Plagiarism and the Indian entertainment industry are Siamese twins. Even outside India, there have been charges of such stealing, sometimes against celebrities like J.K Rowling, whose Harry Potter created magic in the reading world.
In India, film writers, lyricists and directors have been guilty of lifting stories or copying songs or even making a movie that could well be a frame-by-frame replication of an earlier work. The film oft quoted in this context is Mahesh Bhatt’s Dil Hai Ki Manta Nahin (with Aamir Khan and Pooja Bhatt) – which was a carbon copy of the Hollywood blockbuster, It Happened One Night (Clark Gable and Claudette Colbert).
In fact, when Indians had little access to movies from other countries some years ago, many producers got hold of the cassette of a foreign film and, well, just plagiarised its story and scenes. Of course Indian actors were roped in, and Indian situations were incorporated into the narrative.
The latest to run afoul of copyright law is Sarkunam’s Naiyaandi (Ridicule), a Dhanush starrer in Tamil. The movie (reviewed in these columns) was a sloppy affair, which had been attracting a string of problems even before it opened theatrically last October.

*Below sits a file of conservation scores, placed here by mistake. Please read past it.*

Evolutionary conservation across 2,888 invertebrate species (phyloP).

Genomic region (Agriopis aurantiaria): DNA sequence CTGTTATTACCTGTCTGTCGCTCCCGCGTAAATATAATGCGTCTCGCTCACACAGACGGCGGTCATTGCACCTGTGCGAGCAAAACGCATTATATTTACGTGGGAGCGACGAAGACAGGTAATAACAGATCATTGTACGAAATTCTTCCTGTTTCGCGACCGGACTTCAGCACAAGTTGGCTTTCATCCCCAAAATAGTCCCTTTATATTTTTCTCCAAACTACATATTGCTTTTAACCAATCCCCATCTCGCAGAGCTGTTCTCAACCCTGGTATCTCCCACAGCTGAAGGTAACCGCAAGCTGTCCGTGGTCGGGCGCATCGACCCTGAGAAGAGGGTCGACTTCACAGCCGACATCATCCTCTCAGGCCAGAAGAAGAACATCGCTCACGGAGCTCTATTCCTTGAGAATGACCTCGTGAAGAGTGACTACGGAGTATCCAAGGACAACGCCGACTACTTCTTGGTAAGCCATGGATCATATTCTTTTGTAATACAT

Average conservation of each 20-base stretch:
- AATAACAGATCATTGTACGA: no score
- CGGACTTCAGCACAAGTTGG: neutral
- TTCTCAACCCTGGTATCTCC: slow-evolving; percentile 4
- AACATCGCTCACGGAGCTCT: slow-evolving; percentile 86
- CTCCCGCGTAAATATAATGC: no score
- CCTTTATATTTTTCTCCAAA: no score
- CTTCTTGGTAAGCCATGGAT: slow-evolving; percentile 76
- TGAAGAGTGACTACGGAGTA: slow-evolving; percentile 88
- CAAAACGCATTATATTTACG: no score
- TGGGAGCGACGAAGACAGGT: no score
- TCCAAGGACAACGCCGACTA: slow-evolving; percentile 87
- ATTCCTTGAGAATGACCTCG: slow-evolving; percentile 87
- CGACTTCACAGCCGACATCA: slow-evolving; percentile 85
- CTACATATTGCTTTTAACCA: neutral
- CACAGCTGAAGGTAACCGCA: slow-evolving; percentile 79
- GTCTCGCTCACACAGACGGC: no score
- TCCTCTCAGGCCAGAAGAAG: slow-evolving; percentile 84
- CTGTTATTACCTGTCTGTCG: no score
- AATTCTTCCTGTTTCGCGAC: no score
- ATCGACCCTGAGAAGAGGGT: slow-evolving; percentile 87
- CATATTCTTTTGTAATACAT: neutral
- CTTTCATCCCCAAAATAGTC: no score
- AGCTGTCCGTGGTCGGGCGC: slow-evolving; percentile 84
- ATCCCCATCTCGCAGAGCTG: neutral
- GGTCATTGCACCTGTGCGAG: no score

The film’s lead actress, Nazriya Nazim, was peeved because the director had used a body double to display her bare waist. A compromise was clinched between the two, and Naiyaandi was released.
Now Sarkunam’s work has run into a fresh storm. He has been accused by the Kerala producer, Mani C. Kappan, of violating the copyright law. Kappan contended that Naiyaandi was very similar in its plot to his Malayalam hit, Meleparambil Aanveedu. In fact, 12 scenes have also been lifted in their entirety. Dialogues have been copied.
Kappan now says that Naiyaandi’s screening and video rights must be suspended.
The Kerala work, starring Jayaram and Shobana, was released in 1993.
However, it is not clear why Sarkunam or his producer did not seek Kappan’s permission for the Tamil remake. Also, why did Kappan keep mum all these weeks before raising his objection? It is possible that the two men had differed over the quantum of money to be paid for getting the okay for the Tamil version.